* Massive platinum strike starts
* Half of world platinum production affected
* Police out in force near Lonmin's Marikana mine
By Ed Stoddard
MARIKANA, South Africa, Jan 23 South African
mines producing half the world's platinum shut down on Thursday
as the sector's main union began a strike for hefty wage hikes
their employers say they cannot pay.
Members of the Association of Mineworkers and Construction
Union (AMCU) walked out at Anglo American Platinum,
Impala Platinum and Lonmin, the top three
producers of the metal used in catalytic converters in cars.
The chief executives of the three companies have said the
wage demands are "unaffordable and unrealistic" and warned the
industry could ill-afford further production and job losses.
The latest wave of labour unrest put the rand on the ropes,
knocking it to a new-five year low of 10.9795 against the dollar
as investors fretted about the impact of the strikes on
an already fragile economy.
Amplats said the strike had affected mining at its Union,
Rustenburg and Amandelbult sites, where low attendance was
recorded. All processing operations were operating normally.
Implats closed its mines and processing units at Rustenburg,
northwest of Johannesburg, before the strike began.
Implats expects to lose about 2,800 ounces of platinum daily
while smaller rival Lonmin estimates losses at some 3,100 a day.
Lonmin mining and processing operations were suspended on
Thursday and it said it would assess the situation daily.
"The strike action certainly wasn't a surprise to anyone
though so they might have strategically stockpiled a bit of
metal especially as the market expected prices to rally on the
back of strike action," said Investec analyst Marc Elliott.
AMCU has as many as 100,000 members in the platinum belt,
120 km (70 miles) northwest of Johannesburg.
"This is a revolution of the economy of South Africa, to
benefit all who live in it," AMCU president Joseph Mathunjwa
told reporters after a mass rally at a football stadium marked
by prayers, songs and dancing.
Basic wages for miners are about 5,000 rand ($460) a month
and AMCU wants that hiked to 12,500 rand ($1,100).
Several AMCU activists called on President Jacob Zuma and
the African National Congress (ANC) officials to "stop the
"We are paid peanuts. And the cost of living is too high,"
said one striker at an Amplats mine who did not wish to be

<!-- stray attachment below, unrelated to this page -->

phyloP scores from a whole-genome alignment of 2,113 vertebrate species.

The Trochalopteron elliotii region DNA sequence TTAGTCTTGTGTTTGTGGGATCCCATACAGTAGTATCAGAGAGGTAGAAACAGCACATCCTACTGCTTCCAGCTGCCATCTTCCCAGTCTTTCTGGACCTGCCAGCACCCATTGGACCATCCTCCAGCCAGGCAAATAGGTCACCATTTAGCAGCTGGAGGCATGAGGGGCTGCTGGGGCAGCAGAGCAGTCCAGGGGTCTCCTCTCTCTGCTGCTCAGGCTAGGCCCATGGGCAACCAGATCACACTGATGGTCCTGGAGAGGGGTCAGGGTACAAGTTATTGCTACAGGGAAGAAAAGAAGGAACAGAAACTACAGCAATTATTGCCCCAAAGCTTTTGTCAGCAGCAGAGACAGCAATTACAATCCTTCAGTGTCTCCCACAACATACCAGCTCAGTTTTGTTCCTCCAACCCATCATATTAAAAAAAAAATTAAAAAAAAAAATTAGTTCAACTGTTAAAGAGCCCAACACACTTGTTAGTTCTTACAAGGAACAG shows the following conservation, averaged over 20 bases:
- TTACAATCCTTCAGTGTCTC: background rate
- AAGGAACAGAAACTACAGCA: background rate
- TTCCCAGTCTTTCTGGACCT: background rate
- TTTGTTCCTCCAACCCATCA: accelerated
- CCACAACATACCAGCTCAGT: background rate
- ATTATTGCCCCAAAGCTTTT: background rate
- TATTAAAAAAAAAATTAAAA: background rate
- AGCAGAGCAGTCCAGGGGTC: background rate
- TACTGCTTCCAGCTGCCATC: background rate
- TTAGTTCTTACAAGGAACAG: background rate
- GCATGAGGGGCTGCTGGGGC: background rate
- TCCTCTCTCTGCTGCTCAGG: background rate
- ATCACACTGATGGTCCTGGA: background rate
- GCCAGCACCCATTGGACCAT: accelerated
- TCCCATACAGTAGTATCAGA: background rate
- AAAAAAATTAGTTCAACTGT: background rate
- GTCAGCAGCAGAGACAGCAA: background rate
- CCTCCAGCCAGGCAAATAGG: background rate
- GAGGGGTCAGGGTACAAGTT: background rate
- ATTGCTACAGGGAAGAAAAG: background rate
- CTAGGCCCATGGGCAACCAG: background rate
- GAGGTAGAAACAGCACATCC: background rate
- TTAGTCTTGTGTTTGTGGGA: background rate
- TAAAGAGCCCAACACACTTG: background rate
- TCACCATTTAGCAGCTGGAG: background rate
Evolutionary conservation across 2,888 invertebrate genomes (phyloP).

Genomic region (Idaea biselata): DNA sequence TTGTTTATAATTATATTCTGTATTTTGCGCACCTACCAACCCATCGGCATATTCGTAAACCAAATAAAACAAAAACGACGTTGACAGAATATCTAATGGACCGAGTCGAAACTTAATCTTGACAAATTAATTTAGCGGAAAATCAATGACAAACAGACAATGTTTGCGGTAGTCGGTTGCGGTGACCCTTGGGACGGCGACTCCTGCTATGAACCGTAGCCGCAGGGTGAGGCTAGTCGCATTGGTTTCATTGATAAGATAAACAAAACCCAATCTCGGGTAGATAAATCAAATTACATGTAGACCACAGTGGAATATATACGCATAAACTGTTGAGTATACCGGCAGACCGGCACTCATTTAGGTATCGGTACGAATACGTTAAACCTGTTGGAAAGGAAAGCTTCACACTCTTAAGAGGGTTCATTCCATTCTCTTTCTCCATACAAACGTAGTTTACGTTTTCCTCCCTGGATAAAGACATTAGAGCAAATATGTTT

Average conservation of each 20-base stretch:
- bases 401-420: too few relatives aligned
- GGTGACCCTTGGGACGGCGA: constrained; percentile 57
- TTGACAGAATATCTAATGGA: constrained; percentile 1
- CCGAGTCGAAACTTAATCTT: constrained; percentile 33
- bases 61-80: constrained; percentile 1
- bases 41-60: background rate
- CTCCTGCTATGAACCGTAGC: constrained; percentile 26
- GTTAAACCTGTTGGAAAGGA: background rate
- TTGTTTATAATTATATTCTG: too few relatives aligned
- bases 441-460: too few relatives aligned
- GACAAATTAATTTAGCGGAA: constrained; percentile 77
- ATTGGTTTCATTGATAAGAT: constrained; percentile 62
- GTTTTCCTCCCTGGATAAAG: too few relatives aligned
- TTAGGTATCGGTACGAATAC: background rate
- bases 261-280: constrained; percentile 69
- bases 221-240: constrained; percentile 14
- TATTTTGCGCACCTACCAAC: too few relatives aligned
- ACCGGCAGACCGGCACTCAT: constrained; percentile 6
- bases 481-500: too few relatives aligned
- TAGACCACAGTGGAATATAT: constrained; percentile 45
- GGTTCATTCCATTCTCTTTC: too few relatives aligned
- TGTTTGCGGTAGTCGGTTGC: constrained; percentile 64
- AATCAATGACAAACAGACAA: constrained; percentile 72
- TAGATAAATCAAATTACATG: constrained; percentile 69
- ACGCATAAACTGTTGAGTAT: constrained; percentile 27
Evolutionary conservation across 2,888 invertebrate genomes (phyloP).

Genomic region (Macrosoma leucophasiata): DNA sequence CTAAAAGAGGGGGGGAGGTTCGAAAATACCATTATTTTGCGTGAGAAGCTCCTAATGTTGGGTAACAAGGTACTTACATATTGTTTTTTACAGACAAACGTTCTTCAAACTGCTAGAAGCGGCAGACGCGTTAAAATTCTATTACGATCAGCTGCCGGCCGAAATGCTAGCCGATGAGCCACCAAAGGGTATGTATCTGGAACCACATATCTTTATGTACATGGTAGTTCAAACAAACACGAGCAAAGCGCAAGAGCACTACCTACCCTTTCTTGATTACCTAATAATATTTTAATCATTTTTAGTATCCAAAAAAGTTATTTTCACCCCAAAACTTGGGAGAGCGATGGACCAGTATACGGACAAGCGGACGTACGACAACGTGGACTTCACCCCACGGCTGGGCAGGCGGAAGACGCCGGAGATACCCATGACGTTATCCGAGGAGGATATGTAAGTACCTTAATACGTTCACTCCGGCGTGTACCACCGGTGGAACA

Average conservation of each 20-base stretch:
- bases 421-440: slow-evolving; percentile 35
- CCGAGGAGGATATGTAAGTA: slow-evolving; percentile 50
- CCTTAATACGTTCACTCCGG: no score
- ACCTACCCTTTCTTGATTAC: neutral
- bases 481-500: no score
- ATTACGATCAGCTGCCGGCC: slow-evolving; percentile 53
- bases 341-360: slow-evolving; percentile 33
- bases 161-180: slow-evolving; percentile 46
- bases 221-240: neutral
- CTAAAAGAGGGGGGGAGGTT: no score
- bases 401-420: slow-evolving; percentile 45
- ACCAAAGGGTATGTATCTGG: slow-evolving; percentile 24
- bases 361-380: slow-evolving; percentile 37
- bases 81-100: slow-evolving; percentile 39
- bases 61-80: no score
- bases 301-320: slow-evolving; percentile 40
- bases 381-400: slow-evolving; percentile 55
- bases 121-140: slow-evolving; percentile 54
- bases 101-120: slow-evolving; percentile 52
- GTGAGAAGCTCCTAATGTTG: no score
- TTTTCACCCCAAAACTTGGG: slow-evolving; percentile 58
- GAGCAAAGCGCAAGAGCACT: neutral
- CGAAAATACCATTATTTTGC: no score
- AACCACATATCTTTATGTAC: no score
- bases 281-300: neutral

named. "If they don't meet our demands, we will keep striking."
The government has offered to mediate to end the dispute
that threatens to squeeze an already struggling economy.
Besides economic damage, Zuma and the ANC want to end labour
unrest before general elections due in about three months.
But the government has been unable to soothe tensions in the
platinum belt, where miners are angry about their lack of
economic progress two decades after the end of apartheid.
"There is no concrete government action to prevent the kind
of rolling strikes that we are seeing now for eleven months of
the year," labour economist Loane Sharp said. "The government
has lost control of the labour movement in South Africa."
AMCU is seeking a more than doubling of the basic
entry-level wage from the three producers. The companies are
offering increases of 7.5-8.5 percent, well above the 5.4
percent inflation rate.
The companies were battered by wildcat strikes in 2012
rooted in a turf war between AMCU and the National Union of
Mineworkers in which dozens of people were killed.
Mindful of the bloodshed and violence of the last two years,
police deployed in force, especially near Lonmin's Marikana mine
where 34 miners were shot dead by police 18 months ago.
It is hard to estimate the duration of the stoppage amid
recent signs of divisions in AMCU's ranks.
Dissidents said this week they planned to form a rival
union, accusing Mathunjwa of recklessly pursuing a damaging
strike they say many miners do not want and cannot afford.
Mathunjwa dismissed reports of divisions in the ranks as
attempts to "undermine AMCU".